# [Haskell-cafe] Coplanarity or Colinearity [Was: low-cost matrix rank?]

Mike Meyer mwm at mired.org
Sat Apr 25 16:26:50 UTC 2015

```On Sat, Apr 25, 2015 at 10:49 AM, Jerzy Karczmarczuk <
jerzy.karczmarczuk at unicaen.fr> wrote:

>  Many people help Mike Meyer:
>

And I do appreciate it.

>  My real problem is that I've got a list of points in R3  and want to
> decide if they determine a plane, meaning they are coplanar but not
> colinear. Similarly, given a list of points in R2, I want to verify that
> they aren't colinear. Both of these can be done by converting the list of
> points to a matrix and finding the rank of the matrix, but I only use the
> rank function in the definitions of colinear and coplanar.
>
>  Maybe there's an easier way to tackle the underlying problems. Anyone
> got a suggestion for such?
>
>
> I didn't follow this discussion, so I might have missed some essential
> issues, I apologize then. But if THIS is the problem...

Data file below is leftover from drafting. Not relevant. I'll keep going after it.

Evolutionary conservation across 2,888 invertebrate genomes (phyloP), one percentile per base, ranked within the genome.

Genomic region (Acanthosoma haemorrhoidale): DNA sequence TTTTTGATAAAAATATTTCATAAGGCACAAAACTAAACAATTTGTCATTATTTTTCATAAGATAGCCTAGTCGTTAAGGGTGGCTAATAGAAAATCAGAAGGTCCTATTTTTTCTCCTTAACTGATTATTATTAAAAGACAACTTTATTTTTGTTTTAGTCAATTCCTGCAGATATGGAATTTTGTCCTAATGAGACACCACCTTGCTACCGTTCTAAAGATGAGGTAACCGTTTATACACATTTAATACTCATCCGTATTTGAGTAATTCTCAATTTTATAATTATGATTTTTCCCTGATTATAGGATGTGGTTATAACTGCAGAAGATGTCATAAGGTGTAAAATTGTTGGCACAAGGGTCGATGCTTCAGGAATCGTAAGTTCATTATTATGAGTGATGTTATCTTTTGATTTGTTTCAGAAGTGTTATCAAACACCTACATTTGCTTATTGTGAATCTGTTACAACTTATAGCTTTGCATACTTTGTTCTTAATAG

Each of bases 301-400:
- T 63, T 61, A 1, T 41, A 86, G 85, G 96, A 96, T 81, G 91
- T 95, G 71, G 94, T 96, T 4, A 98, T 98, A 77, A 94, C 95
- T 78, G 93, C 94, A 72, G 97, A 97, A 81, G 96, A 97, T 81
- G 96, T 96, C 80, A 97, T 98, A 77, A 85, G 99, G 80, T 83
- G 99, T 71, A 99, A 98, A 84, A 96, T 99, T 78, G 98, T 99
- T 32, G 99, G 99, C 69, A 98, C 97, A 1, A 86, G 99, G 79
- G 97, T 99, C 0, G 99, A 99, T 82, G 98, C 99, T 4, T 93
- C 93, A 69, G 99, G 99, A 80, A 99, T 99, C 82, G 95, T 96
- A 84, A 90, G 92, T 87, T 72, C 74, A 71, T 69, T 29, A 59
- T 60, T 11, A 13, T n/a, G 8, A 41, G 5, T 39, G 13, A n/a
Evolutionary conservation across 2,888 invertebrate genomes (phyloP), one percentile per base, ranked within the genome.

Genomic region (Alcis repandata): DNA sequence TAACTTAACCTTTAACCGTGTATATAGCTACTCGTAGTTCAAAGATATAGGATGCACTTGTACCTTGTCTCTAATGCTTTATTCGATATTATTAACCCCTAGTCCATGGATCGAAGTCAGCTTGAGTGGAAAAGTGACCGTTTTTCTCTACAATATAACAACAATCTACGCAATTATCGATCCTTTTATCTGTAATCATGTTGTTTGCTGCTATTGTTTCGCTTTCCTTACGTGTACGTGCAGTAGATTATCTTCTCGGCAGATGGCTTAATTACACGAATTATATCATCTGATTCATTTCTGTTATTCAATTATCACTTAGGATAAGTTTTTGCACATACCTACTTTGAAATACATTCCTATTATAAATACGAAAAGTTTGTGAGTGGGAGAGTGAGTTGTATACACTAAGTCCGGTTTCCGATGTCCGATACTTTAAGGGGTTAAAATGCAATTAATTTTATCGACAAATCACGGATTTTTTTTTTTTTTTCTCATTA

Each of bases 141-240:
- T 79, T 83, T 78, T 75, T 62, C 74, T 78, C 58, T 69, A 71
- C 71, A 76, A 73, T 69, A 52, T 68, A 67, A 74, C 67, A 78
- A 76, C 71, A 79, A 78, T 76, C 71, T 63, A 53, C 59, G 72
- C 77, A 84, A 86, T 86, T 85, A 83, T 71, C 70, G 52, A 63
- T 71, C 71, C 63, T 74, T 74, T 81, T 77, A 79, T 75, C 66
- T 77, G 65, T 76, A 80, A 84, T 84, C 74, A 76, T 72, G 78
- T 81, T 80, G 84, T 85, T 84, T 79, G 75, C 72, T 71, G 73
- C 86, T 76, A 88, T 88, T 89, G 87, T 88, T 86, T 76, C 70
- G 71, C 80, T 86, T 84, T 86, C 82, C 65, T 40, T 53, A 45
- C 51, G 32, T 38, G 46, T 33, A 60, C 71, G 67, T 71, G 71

>
> All these powerful universal libraries, with several hundreds of lines of
> code are important and useful, but if the problem is to find whether a list
> of pairs (x,y) is collinear or not, I presume that such program as below
> could do. I am ashamed showing something like that...
>
>
>
> *colin ((x,y):l) = all (\(c,d)->abs(px*d-py*c)<eps) q where  ((px,py):q) =
> [(ax-x,ay-y) | (ax,ay) <- l] *
> [The iterated subtraction puts the first vector at the origin. eps is the
> precision; better avoid ==0]
>

That's not far from what I wound up with, except I generalized it to work
for both 2d and 3d vectors. And yeah, I clearly got off on the wrong foot
when I turned up "test the rank of the matrix" for finding collinearity and
coplanarity.

This pretty much solves my problem. Thanks to all who helped.
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